The Springfield Mile is one of the most popular venues in the entire Grand National Championship and was nearly cancelled this year due to weather.
The Indy 500 dominates Midwestern sports pages over the Memorial Day weekend, but if you’re a motorcyclist in the heartland, the last weekend in May is all about the Grand National Championship, and the return of the Twins class to the ‘Mile’ track at Springfield. This year – again – the weather played havoc with AMA Pro Racing officials and the promoters, the Illinois Motorcycle Dealers Association.
The Mile ran on an abbreviated and delayed schedule, and the TT which had been planned for Saturday evening ran Monday afternoon. But the rains didn’t just influence the timing of events. It’s said that Eskimos have 50 words for snow. Well, Flat Track racers have the same nuanced appreciation for dirt. Even though they don’t race dirt track in the rain, rain changes the course, strategy and outcome.
Saturday morning, at the picturesque multi-use stadium at the Illinois State Fairground, teams set up their pit awnings and unloaded their single-cylinder TT bikes under leaden skies. It looked pretty threatening, especially after a couple of weeks of really wild weather in tornado alley, but the rain held off until just before the scheduled riders’ meeting.
That’s when, stupidly, I looked at the sky and said, “Maybe it won’t rain.”
The 2011 running of the Springfield Mile had to be rescheduled to Sunday, but even then rain still threatened the event. Flat track racers and mud are not a good combo.
Within a minute, the first drops began to fall. Big, heavy ones that landed with an audible ‘thwack’ at first, until the clouds unleashed a roaring torrent, complete with lightning and, finally, hail. Since the TT course at Springfield is laid out in a natural bowl, the track and pits were soon under water. Over the P.A., an AMA Pro official announced the obvious: there would be no racing this day. The disembodied voice told us that the Mile would go as scheduled on Sunday, and we’d get more information the following day at the big track. Those were the words; the tone was more like, I’m getting the heck out of here ASAP.
That prompted a rush to load bikes and break down awnings that had just been erected, and trucks trying to get in to load-up blocked the exits of vehicles trying to leave. It was chaos.
Sunday morning broke under heavy cloud again, although the forecast called for only a 20% chance of rain. The paddock looked like a club race because only vans and pickup trucks could fit through the tunnel into the infield. The larger teams’ big rigs and motorhomes couldn’t cross the track because it was far too soft.
They’d been rolling the track all the previous week, and the theory was that the surface was packed down, and had not taken on too much water during the storm. Still, it was gumbo. AMA Pro Racing officials had to make a tricky call; they could run the harrow over track and break up the surface, which would help it dry out – but if they did that and it rained, it would absorb even more water. Late in the morning they sent out tractors to break up the surface, and then they started rolling it again. Some time in the afternoon, it was solid enough to bring the big rigs across.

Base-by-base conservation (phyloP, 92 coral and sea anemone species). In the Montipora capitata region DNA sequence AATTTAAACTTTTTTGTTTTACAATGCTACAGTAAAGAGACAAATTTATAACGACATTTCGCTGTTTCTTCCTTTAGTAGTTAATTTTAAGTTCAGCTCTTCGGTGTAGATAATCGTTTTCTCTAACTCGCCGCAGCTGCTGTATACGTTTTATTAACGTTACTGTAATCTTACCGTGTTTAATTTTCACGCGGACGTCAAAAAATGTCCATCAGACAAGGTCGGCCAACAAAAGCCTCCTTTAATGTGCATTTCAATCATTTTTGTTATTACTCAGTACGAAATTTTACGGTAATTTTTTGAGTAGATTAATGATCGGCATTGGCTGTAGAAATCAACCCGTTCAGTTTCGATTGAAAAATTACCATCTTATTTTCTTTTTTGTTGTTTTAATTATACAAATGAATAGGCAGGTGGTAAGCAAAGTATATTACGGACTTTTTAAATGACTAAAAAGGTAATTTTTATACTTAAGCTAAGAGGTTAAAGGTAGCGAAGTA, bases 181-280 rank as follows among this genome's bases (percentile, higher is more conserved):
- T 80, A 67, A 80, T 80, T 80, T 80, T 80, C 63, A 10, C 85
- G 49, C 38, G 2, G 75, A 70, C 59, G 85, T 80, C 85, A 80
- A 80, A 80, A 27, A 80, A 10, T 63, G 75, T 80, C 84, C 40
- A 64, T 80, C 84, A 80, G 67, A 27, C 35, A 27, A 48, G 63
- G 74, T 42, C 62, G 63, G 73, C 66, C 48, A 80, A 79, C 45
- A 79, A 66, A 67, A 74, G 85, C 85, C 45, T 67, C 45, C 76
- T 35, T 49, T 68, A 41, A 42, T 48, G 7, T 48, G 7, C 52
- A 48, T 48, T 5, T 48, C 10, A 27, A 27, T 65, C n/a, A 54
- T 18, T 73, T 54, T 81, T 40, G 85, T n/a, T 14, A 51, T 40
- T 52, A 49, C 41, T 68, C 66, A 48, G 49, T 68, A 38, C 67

Rain flowed down the banked turns, creating puddles along the rails where grooves would normally form.
Meanwhile, in ones and twos, riders slogged through the soaking infield to look at the track down in Turn 4. At any flat track race, you’ll see racers wander out to look at the dirt. They’ll kick it to see how firm and/or tacky the surface is, feel it to see if it’s cool and damp or warm and dry. I’ve seen Chris Carr pick up a bit of it and crumble it through his fingers like a farmer deciding if it’s time to plant. Riders will do almost everything but taste it. But early in the day on Sunday, the inside of the turns still looked too soft to even step on. Riders stood in the infield grass and just looked at it.
I asked one of the young Pro Singles riders what he thought it would be like and he told me, “I’ve never ridden a rough Mile.” Springfield is intense that way, since the corners can be ridden wide open right along the rail. Joe Kopp once mentioned that he always took his wedding ring off at Springfield because when he was a young racer, some guy rubbed his hand on the rail in one of the turns, and his wedding ring caught on one of the big rivets that hold the guardrail together. It tore off his finger.
Because the turns at Springfield are pretty banked, the rain flows down towards the rail. Where the groove would normally form along the rail, it was really wet, and further out into what would have been the ‘cushion’, the track was visibly drying. With little to do but stand around and speculate, everyone had a different opinion on what the riders would find when they were finally allowed out on track. Bryan Smith told me that he thought the wet surface would ball up and create more of a cushion than we usually see at Springfield. I asked him if that was an advantage or a disadvantage for him. “Probably an advantage,” he replied. “I like to hang it out on the Miles.”
The vastly experienced Bill Werner, who is tuning J.R. Schnabel’s Kawasaki this year, told me that because they hadn’t gotten any calcium carbonate mixed into the top layer, it would have a wet base but that the actual surface would be even dryer than normal. AMA Pro official Steve Morehead, who was in a position to actually influence the outcome, told me that he couldn’t start practice too early, because Springfield’s spongy base was prone to forming ruts.
Rob Pearson told me, “I like ruts.” Rough. Deep. Fast. Almost every Grand National Championship rider I’ve ever asked has told me that the gnarlier the track, the better he likes it.
Lloyd Brothers Motorsports’ Brad Baker (#12) was looking sharp during practice and sticking it to the rail.
It was about 3 p.m. before they finally called a rider’s meeting to announce the shortened program, with time limited by the fact that if it stayed cloudy, it would be too dark to race by 8 p.m. The plan was to run practice and qualifying, then take the top-six riders in each heat straight to the Mains, with no Semis. With an eye on skies that still, at that point, threatened rain, the Experts would run before the Pros, and the Dash for Cash would be pushed to the end of the program.
Riders clanked around in the pits in their steel shoes as their teams made final preparations on bikes. I slogged back down to Turn 4, and saw that most of the Experts were running about 10 feet off the rail, on dirt that looked damp. Nichole Cheza and Lloyd Brothers Motorsports’ Ducati-mounted rookie Brad Baker were two who were lapping fast right down along the rail. The surface looked like mud, but it was providing them with plenty of grip.